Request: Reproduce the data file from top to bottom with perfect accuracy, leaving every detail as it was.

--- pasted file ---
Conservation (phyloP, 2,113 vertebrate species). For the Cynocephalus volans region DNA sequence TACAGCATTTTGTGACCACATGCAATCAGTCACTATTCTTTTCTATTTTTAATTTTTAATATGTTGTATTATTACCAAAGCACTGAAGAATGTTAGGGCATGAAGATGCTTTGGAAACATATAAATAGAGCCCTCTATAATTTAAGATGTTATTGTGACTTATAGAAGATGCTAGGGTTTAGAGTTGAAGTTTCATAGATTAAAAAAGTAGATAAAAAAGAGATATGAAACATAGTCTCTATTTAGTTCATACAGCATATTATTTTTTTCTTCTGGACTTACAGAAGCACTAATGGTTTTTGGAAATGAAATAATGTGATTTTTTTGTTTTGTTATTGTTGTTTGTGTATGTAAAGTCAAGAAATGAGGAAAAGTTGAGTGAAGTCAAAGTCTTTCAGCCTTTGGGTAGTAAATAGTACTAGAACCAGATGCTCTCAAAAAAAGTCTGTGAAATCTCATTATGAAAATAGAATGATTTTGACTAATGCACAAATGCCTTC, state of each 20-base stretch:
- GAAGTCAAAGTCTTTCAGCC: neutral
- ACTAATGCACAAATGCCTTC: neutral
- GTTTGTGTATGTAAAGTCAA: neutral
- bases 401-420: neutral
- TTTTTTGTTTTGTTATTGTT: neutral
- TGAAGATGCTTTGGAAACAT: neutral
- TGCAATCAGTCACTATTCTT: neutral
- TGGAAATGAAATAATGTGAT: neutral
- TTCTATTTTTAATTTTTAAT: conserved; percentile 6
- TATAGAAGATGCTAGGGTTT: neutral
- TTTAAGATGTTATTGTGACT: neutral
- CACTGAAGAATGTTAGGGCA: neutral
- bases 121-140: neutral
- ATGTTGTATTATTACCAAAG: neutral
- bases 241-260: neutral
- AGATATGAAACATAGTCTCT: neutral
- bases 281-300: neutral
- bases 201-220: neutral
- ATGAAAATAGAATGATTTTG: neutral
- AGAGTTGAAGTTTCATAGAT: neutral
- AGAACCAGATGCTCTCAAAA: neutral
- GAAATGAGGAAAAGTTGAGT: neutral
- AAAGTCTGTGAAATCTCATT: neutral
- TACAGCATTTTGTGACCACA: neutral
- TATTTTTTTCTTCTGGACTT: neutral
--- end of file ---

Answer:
Conservation (phyloP, 2,113 vertebrate species). For the Cynocephalus volans region DNA sequence TACAGCATTTTGTGACCACATGCAATCAGTCACTATTCTTTTCTATTTTTAATTTTTAATATGTTGTATTATTACCAAAGCACTGAAGAATGTTAGGGCATGAAGATGCTTTGGAAACATATAAATAGAGCCCTCTATAATTTAAGATGTTATTGTGACTTATAGAAGATGCTAGGGTTTAGAGTTGAAGTTTCATAGATTAAAAAAGTAGATAAAAAAGAGATATGAAACATAGTCTCTATTTAGTTCATACAGCATATTATTTTTTTCTTCTGGACTTACAGAAGCACTAATGGTTTTTGGAAATGAAATAATGTGATTTTTTTGTTTTGTTATTGTTGTTTGTGTATGTAAAGTCAAGAAATGAGGAAAAGTTGAGTGAAGTCAAAGTCTTTCAGCCTTTGGGTAGTAAATAGTACTAGAACCAGATGCTCTCAAAAAAAGTCTGTGAAATCTCATTATGAAAATAGAATGATTTTGACTAATGCACAAATGCCTTC, state of each 20-base stretch:
- GAAGTCAAAGTCTTTCAGCC: neutral
- ACTAATGCACAAATGCCTTC: neutral
- GTTTGTGTATGTAAAGTCAA: neutral
- bases 401-420: neutral
- TTTTTTGTTTTGTTATTGTT: neutral
- TGAAGATGCTTTGGAAACAT: neutral
- TGCAATCAGTCACTATTCTT: neutral
- TGGAAATGAAATAATGTGAT: neutral
- TTCTATTTTTAATTTTTAAT: conserved; percentile 6
- TATAGAAGATGCTAGGGTTT: neutral
- TTTAAGATGTTATTGTGACT: neutral
- CACTGAAGAATGTTAGGGCA: neutral
- bases 121-140: neutral
- ATGTTGTATTATTACCAAAG: neutral
- bases 241-260: neutral
- AGATATGAAACATAGTCTCT: neutral
- bases 281-300: neutral
- bases 201-220: neutral
- ATGAAAATAGAATGATTTTG: neutral
- AGAGTTGAAGTTTCATAGAT: neutral
- AGAACCAGATGCTCTCAAAA: neutral
- GAAATGAGGAAAAGTTGAGT: neutral
- AAAGTCTGTGAAATCTCATT: neutral
- TACAGCATTTTGTGACCACA: neutral
- TATTTTTTTCTTCTGGACTT: neutral